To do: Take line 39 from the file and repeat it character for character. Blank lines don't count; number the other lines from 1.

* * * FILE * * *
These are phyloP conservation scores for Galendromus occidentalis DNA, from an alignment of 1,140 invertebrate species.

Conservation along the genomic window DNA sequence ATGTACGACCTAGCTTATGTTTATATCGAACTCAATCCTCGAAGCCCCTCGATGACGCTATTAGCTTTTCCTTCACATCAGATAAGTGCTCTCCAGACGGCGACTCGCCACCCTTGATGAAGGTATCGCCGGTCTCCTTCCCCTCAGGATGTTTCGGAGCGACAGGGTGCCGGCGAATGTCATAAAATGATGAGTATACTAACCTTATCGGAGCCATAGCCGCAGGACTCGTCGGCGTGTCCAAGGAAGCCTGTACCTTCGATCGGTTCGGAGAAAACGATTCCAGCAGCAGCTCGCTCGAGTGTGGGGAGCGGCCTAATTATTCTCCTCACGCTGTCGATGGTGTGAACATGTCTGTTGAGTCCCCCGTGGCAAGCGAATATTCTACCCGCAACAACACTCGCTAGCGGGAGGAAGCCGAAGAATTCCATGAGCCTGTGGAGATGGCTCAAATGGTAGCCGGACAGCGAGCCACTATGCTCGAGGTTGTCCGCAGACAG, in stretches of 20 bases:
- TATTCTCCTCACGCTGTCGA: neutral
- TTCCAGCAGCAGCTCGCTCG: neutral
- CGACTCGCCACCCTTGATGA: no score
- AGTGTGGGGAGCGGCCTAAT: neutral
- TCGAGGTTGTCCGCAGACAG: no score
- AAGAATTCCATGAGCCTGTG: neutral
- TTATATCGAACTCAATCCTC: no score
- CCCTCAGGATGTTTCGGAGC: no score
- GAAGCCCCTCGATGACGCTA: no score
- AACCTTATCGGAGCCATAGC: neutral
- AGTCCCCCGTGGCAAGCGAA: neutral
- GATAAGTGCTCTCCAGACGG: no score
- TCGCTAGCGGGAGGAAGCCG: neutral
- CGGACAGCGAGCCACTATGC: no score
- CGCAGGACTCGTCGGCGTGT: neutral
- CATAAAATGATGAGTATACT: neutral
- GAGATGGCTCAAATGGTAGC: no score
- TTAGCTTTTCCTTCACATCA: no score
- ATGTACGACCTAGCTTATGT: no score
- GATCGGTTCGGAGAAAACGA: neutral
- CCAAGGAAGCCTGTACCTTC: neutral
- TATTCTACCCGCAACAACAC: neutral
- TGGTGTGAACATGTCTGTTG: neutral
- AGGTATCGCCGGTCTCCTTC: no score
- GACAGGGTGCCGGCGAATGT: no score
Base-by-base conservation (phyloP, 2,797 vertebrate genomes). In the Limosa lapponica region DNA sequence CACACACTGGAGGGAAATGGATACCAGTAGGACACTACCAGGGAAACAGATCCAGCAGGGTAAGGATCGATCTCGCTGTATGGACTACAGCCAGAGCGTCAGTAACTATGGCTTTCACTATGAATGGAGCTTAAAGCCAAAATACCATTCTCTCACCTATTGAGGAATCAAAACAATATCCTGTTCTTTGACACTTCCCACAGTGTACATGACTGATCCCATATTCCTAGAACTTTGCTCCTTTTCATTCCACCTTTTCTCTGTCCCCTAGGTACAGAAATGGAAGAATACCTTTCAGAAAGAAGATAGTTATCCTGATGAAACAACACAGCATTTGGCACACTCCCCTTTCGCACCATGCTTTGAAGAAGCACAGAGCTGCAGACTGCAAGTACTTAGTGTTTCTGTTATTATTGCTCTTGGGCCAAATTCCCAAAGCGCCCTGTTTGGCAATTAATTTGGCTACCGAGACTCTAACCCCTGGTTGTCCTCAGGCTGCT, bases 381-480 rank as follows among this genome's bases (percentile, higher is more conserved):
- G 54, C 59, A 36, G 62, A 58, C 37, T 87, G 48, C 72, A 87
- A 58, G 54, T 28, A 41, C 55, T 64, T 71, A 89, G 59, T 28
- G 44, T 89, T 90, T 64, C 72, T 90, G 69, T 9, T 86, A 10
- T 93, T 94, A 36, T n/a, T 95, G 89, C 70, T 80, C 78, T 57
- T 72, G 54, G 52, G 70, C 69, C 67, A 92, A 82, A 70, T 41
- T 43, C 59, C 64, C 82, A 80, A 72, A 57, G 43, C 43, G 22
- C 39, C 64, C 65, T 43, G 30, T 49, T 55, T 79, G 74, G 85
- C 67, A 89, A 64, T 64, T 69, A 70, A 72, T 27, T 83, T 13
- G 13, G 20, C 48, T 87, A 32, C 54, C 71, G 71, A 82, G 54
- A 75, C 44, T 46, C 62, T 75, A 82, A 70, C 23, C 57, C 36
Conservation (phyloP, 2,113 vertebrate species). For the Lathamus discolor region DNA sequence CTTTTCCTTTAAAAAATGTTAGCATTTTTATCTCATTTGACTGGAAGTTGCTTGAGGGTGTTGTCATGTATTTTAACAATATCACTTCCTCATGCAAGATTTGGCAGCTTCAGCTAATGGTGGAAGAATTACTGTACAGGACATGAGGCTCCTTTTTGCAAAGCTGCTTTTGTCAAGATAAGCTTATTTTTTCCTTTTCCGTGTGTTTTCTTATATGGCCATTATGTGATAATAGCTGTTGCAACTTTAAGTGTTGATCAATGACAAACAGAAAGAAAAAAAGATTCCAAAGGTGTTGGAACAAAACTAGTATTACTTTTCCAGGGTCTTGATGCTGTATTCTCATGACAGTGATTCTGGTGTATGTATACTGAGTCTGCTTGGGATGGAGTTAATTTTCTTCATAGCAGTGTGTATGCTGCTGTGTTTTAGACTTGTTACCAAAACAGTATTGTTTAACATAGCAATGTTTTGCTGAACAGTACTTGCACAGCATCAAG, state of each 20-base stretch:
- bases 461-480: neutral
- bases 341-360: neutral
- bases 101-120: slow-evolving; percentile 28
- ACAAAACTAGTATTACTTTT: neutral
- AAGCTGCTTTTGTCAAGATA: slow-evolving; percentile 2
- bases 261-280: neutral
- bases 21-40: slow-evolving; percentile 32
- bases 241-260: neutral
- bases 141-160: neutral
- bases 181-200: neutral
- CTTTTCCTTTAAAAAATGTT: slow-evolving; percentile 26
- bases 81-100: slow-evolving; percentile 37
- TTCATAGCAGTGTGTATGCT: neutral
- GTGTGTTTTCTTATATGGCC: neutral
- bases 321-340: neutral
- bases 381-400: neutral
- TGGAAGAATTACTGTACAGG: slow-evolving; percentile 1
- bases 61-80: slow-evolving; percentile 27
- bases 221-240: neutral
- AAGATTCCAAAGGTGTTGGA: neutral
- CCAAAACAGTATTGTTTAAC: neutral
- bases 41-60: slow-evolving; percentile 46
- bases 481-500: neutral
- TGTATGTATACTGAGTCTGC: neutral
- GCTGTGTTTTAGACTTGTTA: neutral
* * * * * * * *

Conservation (phyloP, 2,113 vertebrate species). For the Lathamus discolor region DNA sequence CTTTTCCTTTAAAAAATGTTAGCATTTTTATCTCATTTGACTGGAAGTTGCTTGAGGGTGTTGTCATGTATTTTAACAATATCACTTCCTCATGCAAGATTTGGCAGCTTCAGCTAATGGTGGAAGAATTACTGTACAGGACATGAGGCTCCTTTTTGCAAAGCTGCTTTTGTCAAGATAAGCTTATTTTTTCCTTTTCCGTGTGTTTTCTTATATGGCCATTATGTGATAATAGCTGTTGCAACTTTAAGTGTTGATCAATGACAAACAGAAAGAAAAAAAGATTCCAAAGGTGTTGGAACAAAACTAGTATTACTTTTCCAGGGTCTTGATGCTGTATTCTCATGACAGTGATTCTGGTGTATGTATACTGAGTCTGCTTGGGATGGAGTTAATTTTCTTCATAGCAGTGTGTATGCTGCTGTGTTTTAGACTTGTTACCAAAACAGTATTGTTTAACATAGCAATGTTTTGCTGAACAGTACTTGCACAGCATCAAG, state of each 20-base stretch: